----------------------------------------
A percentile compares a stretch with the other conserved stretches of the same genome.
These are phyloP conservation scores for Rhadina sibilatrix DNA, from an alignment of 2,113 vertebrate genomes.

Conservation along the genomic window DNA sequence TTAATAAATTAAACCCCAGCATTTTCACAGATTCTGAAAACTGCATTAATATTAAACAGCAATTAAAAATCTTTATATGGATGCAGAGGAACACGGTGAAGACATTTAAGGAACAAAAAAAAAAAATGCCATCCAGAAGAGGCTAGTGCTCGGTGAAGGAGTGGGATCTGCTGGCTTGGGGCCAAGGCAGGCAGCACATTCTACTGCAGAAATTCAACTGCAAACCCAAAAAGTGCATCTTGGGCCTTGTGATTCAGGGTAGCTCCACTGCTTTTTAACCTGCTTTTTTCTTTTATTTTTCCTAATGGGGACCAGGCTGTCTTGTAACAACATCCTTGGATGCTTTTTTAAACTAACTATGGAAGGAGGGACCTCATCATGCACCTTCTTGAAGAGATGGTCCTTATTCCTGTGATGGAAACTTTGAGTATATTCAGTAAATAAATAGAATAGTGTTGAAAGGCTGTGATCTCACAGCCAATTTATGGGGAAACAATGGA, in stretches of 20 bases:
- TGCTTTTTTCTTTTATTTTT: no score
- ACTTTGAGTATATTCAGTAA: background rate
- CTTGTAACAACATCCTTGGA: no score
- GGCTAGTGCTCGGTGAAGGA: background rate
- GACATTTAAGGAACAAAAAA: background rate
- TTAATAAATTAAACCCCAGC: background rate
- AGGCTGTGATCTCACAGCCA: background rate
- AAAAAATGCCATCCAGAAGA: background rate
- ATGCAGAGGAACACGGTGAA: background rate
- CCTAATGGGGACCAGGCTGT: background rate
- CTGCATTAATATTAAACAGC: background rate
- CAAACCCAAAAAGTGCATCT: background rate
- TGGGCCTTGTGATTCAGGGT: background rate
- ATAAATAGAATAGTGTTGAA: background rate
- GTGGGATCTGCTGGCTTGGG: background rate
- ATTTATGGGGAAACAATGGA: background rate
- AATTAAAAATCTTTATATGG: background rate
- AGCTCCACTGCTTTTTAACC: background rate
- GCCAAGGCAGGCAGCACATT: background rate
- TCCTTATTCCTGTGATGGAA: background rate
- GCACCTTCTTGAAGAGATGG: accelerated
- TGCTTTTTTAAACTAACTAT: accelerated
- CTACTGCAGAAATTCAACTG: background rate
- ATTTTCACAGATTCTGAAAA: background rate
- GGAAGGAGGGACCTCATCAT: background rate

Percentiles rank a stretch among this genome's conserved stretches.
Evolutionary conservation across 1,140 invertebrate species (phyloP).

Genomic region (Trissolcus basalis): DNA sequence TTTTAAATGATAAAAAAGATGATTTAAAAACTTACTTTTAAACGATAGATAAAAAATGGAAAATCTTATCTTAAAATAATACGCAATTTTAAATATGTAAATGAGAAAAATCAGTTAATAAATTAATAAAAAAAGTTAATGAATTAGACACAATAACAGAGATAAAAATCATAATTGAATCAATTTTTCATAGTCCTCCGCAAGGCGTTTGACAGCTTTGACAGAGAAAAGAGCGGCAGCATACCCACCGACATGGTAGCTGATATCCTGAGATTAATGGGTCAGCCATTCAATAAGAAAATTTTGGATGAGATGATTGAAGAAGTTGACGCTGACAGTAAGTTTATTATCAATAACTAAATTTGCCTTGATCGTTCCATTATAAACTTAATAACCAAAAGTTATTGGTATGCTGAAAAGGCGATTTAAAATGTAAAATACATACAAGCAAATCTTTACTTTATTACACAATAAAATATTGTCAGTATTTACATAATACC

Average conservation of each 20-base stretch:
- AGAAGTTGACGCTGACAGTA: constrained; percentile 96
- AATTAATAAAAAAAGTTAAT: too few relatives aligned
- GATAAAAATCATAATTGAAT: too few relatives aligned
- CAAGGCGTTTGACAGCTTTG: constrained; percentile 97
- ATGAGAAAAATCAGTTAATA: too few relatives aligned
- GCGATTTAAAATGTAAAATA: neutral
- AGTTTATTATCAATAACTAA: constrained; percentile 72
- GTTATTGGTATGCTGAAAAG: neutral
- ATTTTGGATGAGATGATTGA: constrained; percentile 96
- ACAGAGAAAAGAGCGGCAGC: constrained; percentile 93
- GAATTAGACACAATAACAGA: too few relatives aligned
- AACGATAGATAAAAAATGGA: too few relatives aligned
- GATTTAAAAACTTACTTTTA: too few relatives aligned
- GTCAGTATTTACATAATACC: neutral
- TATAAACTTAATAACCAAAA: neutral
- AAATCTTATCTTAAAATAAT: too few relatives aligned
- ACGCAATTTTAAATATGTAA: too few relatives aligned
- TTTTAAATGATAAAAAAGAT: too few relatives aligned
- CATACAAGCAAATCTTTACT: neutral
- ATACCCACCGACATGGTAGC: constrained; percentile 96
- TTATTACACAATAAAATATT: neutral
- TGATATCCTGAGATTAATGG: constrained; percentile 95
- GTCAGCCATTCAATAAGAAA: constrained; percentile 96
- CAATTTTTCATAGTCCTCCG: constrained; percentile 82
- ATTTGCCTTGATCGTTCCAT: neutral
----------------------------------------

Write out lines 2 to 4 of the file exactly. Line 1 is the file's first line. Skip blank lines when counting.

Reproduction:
These are phyloP conservation scores for Rhadina sibilatrix DNA, from an alignment of 2,113 vertebrate genomes.

Conservation along the genomic window DNA sequence TTAATAAATTAAACCCCAGCATTTTCACAGATTCTGAAAACTGCATTAATATTAAACAGCAATTAAAAATCTTTATATGGATGCAGAGGAACACGGTGAAGACATTTAAGGAACAAAAAAAAAAAATGCCATCCAGAAGAGGCTAGTGCTCGGTGAAGGAGTGGGATCTGCTGGCTTGGGGCCAAGGCAGGCAGCACATTCTACTGCAGAAATTCAACTGCAAACCCAAAAAGTGCATCTTGGGCCTTGTGATTCAGGGTAGCTCCACTGCTTTTTAACCTGCTTTTTTCTTTTATTTTTCCTAATGGGGACCAGGCTGTCTTGTAACAACATCCTTGGATGCTTTTTTAAACTAACTATGGAAGGAGGGACCTCATCATGCACCTTCTTGAAGAGATGGTCCTTATTCCTGTGATGGAAACTTTGAGTATATTCAGTAAATAAATAGAATAGTGTTGAAAGGCTGTGATCTCACAGCCAATTTATGGGGAAACAATGGA, in stretches of 20 bases:
- TGCTTTTTTCTTTTATTTTT: no score